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How to Motivate Students: Designing Effective Instruction

Aaron Daffern

If a teacher uses an instructional strategy during several different class periods throughout the day, why do the results sometimes differ? How can the same teacher deliver the same quality lesson and get such varied responses? Most would answer that the effect of the instructional strategy depends not only on the teacher but on the students. Teaching and learning how to motivate students is not a one-sided affair. It is the partnership between instructor and pupil that mediates the effectiveness of various teaching techniques. When students are engaged in class, learning and achievement rises. Unmotivated students can drown a quality lesson in a sea of apathy. While these statements are regarded as general knowledge among teachers, too often strategies are chosen based on incomplete information about how to motivate students. Teachers typically have access to reams of data about students’ present levels of performance. Educators know where the knowledge deficits are and what skills are needed to plug the gaps. But some instruction fails because, as teachers, we daily operate on one enormous assumption: Students want to learn.

For the most part, children will comply with teacher requests. They’ll engage in discussions, complete homework, and think critically when asked. Yet sometimes, students show no interest in learning. For whatever reason, their motivation is so low that they cannot or will not engage in basic classroom instruction. This lack of participation and willingness can sometimes be the difference between a successful and unsuccessful lesson. Engagement, then is the second piece to the puzzle discussed in the opening questions. The teacher might use identical teaching strategies period after period but results hinge upon the level of student engagement.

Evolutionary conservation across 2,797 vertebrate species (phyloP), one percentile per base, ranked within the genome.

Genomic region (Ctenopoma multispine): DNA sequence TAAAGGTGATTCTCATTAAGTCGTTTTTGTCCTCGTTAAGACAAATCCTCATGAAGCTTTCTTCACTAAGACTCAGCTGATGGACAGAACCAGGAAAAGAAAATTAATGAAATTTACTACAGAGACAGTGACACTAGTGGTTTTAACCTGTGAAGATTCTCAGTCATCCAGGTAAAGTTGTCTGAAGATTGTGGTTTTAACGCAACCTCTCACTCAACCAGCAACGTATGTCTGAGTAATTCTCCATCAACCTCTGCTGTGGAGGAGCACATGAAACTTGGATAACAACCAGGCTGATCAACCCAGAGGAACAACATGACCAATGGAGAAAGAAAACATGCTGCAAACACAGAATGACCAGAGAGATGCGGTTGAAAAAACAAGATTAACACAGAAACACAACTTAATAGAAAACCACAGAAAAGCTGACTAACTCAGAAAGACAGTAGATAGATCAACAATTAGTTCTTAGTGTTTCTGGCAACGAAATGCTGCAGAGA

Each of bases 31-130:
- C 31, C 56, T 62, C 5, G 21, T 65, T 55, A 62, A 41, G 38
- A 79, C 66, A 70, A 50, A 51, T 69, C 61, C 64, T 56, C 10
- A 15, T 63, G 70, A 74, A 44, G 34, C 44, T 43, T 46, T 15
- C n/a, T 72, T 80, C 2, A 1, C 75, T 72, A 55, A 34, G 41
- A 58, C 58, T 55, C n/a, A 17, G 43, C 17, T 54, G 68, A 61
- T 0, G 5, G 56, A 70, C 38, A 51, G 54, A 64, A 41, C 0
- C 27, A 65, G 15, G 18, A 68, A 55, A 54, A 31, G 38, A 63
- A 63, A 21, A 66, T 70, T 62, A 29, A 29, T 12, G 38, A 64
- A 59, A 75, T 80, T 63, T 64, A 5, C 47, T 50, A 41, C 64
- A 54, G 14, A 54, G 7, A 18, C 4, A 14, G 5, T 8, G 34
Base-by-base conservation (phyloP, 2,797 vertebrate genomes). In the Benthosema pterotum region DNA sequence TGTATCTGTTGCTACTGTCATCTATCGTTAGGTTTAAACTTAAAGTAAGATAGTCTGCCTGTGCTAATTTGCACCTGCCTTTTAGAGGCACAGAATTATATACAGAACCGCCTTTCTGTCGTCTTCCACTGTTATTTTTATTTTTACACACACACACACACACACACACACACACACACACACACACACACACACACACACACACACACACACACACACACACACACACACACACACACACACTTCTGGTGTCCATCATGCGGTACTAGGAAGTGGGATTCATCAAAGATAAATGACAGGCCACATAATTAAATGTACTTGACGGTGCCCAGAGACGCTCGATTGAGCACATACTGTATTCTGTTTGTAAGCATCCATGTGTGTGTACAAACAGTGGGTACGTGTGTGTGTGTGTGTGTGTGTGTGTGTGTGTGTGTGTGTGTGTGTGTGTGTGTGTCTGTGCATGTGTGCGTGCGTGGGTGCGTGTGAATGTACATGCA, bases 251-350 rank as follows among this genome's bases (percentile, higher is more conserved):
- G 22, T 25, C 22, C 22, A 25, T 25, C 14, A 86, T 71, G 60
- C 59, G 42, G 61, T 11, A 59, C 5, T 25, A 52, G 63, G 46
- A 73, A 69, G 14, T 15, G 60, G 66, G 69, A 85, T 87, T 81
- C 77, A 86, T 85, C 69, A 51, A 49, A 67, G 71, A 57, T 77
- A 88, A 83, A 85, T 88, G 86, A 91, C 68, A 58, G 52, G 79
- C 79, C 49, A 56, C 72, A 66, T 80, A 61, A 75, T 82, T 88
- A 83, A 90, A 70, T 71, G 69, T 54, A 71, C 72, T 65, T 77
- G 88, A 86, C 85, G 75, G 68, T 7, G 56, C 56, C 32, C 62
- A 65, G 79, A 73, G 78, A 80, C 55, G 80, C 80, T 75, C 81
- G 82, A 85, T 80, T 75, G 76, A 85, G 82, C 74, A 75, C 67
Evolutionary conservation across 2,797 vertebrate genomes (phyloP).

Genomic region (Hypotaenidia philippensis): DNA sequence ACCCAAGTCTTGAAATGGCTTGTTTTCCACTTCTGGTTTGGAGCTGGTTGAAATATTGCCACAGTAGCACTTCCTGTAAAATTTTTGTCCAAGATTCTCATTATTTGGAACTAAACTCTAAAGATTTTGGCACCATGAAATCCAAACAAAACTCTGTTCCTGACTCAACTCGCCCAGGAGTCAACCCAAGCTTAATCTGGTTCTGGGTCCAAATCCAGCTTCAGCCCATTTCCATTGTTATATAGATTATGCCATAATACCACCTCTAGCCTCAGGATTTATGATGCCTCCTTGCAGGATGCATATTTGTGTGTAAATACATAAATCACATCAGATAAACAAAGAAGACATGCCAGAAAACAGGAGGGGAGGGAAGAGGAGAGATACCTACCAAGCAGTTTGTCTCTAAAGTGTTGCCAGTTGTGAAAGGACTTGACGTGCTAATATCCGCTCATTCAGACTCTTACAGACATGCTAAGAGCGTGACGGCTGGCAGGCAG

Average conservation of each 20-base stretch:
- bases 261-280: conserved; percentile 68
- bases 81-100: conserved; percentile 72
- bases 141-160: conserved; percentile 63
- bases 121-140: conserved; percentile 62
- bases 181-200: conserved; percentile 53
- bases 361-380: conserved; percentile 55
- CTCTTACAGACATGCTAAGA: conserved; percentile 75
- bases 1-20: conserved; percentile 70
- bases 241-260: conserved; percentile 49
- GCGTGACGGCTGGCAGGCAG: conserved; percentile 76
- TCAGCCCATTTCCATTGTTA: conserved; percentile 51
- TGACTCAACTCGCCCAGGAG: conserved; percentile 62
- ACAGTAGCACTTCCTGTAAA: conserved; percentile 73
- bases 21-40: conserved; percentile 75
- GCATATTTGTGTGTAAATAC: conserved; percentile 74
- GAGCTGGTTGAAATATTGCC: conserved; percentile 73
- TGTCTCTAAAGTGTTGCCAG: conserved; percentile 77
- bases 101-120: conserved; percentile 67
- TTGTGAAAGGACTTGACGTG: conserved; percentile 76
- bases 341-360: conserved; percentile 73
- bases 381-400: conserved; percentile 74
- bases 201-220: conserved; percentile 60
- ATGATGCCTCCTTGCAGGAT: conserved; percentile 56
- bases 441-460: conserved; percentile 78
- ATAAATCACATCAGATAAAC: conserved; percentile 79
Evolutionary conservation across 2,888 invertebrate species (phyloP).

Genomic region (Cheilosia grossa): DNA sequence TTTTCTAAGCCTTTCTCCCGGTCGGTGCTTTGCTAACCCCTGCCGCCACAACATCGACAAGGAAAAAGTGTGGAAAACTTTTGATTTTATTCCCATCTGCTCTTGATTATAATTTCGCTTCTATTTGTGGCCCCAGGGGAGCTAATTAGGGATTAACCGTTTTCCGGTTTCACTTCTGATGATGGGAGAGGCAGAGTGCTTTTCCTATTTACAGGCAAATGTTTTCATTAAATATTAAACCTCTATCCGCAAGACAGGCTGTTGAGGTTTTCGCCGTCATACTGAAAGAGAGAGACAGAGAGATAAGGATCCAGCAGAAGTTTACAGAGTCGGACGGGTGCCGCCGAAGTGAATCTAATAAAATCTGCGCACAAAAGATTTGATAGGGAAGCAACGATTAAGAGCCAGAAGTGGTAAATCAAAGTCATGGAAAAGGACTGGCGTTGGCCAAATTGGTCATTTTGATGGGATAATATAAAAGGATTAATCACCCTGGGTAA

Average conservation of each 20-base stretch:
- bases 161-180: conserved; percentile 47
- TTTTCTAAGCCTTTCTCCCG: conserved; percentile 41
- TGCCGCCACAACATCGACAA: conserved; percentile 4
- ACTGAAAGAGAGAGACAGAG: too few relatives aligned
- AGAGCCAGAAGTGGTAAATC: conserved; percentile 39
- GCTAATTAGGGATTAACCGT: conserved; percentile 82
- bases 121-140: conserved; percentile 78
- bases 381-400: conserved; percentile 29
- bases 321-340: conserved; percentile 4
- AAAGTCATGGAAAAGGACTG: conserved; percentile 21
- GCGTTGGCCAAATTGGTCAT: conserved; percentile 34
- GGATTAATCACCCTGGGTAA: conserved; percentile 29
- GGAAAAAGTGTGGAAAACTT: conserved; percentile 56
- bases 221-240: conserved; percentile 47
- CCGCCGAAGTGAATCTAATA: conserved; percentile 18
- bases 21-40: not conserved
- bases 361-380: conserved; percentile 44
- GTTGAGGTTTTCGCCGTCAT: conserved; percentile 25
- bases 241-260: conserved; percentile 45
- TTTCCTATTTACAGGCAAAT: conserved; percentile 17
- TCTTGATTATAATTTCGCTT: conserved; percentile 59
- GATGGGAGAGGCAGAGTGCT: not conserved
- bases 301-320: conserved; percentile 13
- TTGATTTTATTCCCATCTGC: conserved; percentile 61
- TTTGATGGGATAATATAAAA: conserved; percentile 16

But how can teachers consistently and effectively engage students?

It is this question that holds the power of success or failure in so many classrooms. Instruction is only as effective as the degree of student engagement during the lesson. Teaching effectiveness is measured by student mastery, not covering the required material. To maximize the precious time that teachers have with students, a basic understanding of student motivation would go a long way toward improving engagement and achievement. Engagement happens when solid teaching meets motivated students. Instead of planning a lesson and hoping the students like it, teachers should purposefully design instruction to motivate every student.

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A hodge-podge of motivational theories spread over three decades of social-cognitive research try to corner the market on student motivation. Some ideas hold commonalities, others are almost antithetical, and still others use different terms to describe very similar concepts. Careful examination, however, of theories, studies, and clinical results, however, begin to form a pattern. Five facets of motivation emerge from the scholarly chaos. These components of student motivation spell the acronym CRAVE. As educators, our hope is that students will crave learning and become intrinsically motivated to engage in the classroom. By utilizing CRAVE during lesson construction, teachers can do just that.

How to Motivate Students: Competence

The first area of CRAVE that teachers should be aware of is competence. Students who feel as if they can accomplish a task (self-efficacy) are much more likely to engage in learning situations. Students who believe they have the competence to achieve their learning goals have increased motivation and persistence.

Imagine if you were given the task of entering and completing a marathon. If you were a recreational runner that occasionally ran 5Ks, it would be a daunting but possible endeavor. If, on the other hand, you became winded walking up a flight of stairs and hadn’t ran a mile since middle school gym class, the final goal of finishing a marathon would seem hopeless. How you evaluated your ability to complete the task would have a large part in determining how much effort you put into the required training. For some learners, school is a series of endless marathons that seem impossible.

Competence is a strong motivational factor for students (Bandura, 1993; Deci, Vallerand, Pelletier, & Ryan, 1991; Pekrun, 2006; Wigfield & Eccles, 2000). When they feel able to learn and achieve, their motivation and engagement rises. For teachers that notice that their students are disengaging because of a lack of competence, the solution is not to lower the standards. Instead, teachers can maintain high expectations if they place various levels of support along the learning journey, provide ample feedback, and allow students the chance to revise their work toward well-defined learning goals.

Relationships